We live our lives in stories. And so we make changes in our lives by changing our story’s characters, plot lines, themes, and protagonists — a.k.a., ourselves. Hearing others’ stories can inspire hope and strength to carry on and to get better. The i’Mpossible Project is a collection of just such stories, brought together and minimally edited by Josh Rivedal.
I say minimally edited because Rivedal points out that he keeps the integrity of the voice of each storyteller intact. I appreciated this light touch, as it lets each personality come through. The contributing writers — fifty in all — give us straight-up prose, some poetry, and one mini-book.
Rivedal’s own tale is powerful. After his father killed himself when Rivedal was in his early twenties, after a lawsuit from his mother over his father’s estate, and after a break-up with his longterm girlfriend, Rivedal himself began to contemplate suicide. His recovery has included touring as a one-man show called Kicking My Blue Genes in the Butt.
As the name of his play reveals, Rivedal likes to play with words. The book’s title has two meanings: facing impossible situations, and realizing that “I am possible.” The stories Rivedal curates are drawn from people he has met over the years who have faced what felt like impossible situations and were able to come through them.
I liked the structure of the book. There are sections dealing with specific situations — family troubles, physical health issues, trauma, mental health, suicide, LGBT issues, and second chances. Rivedal also includes information on groups and organizations that help with some of the problems the writers touch upon. I found myself listing these as I read so that I can share them with my clients.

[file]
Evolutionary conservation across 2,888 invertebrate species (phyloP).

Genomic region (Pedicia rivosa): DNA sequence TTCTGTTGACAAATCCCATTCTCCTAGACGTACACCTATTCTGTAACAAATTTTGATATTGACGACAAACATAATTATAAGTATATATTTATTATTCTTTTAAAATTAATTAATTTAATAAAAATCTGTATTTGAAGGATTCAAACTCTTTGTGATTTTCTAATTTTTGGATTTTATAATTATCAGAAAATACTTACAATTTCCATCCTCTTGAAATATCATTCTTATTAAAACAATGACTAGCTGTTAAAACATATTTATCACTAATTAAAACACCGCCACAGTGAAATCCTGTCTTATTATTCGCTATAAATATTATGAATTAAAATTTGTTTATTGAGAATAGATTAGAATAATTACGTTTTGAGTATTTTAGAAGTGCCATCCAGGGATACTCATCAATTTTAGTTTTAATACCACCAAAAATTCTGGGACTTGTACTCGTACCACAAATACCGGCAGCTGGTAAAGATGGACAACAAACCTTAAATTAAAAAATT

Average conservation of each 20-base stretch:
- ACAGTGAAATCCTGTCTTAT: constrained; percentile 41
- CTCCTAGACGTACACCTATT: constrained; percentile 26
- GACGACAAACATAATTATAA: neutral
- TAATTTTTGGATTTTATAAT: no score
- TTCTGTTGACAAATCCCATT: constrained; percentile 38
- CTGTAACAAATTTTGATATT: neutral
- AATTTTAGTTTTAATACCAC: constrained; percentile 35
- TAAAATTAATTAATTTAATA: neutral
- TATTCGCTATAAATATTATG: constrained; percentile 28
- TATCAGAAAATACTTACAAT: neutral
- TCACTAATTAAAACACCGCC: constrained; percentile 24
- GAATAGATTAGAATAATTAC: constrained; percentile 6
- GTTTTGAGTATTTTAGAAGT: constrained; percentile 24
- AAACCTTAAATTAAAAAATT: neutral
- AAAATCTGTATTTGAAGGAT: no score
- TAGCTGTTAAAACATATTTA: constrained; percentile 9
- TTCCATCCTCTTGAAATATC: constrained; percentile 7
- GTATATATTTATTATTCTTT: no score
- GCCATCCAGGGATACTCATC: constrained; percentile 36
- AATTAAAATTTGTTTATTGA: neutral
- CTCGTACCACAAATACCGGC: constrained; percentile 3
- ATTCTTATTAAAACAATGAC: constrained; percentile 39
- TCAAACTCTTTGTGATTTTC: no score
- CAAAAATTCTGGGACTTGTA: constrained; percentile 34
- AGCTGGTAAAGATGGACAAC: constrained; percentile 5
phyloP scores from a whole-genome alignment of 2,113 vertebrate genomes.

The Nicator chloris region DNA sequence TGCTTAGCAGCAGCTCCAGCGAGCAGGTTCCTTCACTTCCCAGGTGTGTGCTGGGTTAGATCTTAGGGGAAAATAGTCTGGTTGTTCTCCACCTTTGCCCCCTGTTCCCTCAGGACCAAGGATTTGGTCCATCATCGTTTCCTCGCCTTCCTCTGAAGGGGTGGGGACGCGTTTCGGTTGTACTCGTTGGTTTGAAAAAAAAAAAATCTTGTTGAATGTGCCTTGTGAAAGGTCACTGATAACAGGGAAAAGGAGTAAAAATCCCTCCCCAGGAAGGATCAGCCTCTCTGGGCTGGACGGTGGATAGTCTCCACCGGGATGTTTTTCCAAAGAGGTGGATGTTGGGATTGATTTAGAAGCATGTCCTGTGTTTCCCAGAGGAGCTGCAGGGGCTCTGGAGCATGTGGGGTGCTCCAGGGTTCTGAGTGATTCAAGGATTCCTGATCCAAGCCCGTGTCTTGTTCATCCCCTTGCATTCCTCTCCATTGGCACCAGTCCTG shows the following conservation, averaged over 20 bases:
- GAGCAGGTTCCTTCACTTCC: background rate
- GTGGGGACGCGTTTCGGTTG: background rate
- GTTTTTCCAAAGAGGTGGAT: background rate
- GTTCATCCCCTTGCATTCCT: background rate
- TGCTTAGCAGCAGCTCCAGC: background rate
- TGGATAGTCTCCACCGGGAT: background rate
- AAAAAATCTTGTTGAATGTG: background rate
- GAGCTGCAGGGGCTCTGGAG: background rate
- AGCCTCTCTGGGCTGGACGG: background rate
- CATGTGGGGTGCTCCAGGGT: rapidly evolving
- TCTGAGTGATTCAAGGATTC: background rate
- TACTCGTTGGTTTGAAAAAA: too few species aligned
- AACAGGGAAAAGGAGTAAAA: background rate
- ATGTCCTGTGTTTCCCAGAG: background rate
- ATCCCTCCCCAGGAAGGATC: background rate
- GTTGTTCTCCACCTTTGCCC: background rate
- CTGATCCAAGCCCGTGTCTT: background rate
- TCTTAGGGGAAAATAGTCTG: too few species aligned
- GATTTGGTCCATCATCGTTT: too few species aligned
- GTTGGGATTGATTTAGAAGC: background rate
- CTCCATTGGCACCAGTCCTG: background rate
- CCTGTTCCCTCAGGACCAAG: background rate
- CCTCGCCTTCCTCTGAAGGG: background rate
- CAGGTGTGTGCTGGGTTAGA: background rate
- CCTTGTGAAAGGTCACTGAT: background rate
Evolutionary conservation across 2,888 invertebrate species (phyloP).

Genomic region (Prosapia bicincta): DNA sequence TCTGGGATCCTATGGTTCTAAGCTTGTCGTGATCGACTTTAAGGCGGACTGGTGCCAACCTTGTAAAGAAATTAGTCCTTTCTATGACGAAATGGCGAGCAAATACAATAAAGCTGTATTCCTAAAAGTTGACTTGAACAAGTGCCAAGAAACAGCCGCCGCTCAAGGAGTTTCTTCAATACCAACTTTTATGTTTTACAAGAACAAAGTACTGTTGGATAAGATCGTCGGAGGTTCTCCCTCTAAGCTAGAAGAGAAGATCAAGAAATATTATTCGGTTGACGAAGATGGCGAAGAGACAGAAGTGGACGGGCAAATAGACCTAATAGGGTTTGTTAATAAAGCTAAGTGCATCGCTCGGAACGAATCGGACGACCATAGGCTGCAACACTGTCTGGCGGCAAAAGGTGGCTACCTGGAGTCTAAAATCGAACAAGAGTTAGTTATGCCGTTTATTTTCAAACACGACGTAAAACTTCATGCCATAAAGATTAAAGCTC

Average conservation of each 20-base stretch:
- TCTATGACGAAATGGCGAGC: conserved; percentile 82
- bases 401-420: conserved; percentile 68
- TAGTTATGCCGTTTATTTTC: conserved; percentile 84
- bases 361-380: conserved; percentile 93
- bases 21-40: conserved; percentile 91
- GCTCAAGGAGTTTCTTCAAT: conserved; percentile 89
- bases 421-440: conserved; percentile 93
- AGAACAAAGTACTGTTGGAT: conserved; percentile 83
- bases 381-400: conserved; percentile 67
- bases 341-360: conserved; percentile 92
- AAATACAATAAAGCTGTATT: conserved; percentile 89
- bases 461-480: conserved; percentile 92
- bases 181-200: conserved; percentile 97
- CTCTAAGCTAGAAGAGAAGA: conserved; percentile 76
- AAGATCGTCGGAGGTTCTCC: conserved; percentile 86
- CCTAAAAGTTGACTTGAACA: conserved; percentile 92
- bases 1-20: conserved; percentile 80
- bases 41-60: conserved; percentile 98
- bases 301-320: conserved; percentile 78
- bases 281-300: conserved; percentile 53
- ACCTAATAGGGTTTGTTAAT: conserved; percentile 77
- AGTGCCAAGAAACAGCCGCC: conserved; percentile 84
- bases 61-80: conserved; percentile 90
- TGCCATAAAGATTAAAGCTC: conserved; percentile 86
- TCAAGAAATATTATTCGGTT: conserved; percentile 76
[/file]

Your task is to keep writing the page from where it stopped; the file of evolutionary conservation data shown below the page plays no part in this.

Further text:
The stories are each about three to four pages each. One that touched me the deepest was written by a teacher about a student of his. Called “Jason’s Story,” by Carl Ballenas, it made me think of how often teachers make profound and lasting differences in our lives. Sometimes those differences are positive, sometimes negative. Those powerful figures can boost our self-efficacy and confidence, but they can also damage it deeply. And often, a student can touch a teacher in a deep and lasting way, too.
As Ballenas writes, Jason was a student who was disengaged from school. The story involves frustration balanced with patience and compassion. But I don’t want to give away what happens, because I hope you will read it and feel the impact yourself.
As I read through the collection, I flipped to the back to read each writer’s bio and learn more about them. Overall, I admired and appreciated their courage in telling these very personal and painful stories and in sharing how they have coped and thrived despite quite difficult circumstances.
This is Rivedal’s second book. His The Gospel According to Josh: A 28-Year Gentile Bar Mitzvah is on the American Foundation for Suicide Prevention’s list for recommended reading. And his i’Mpossible Project is a nonprofit media organization doing work to “entertain, educate, and engage on suicide prevention, mental health, diversity, and social change.” I look forward to his upcoming work.
The i’Mpossible Project: Reengaging With Life, Creating a New You
Skookum Hill Publishing, January 2016
Paperback, 258 pages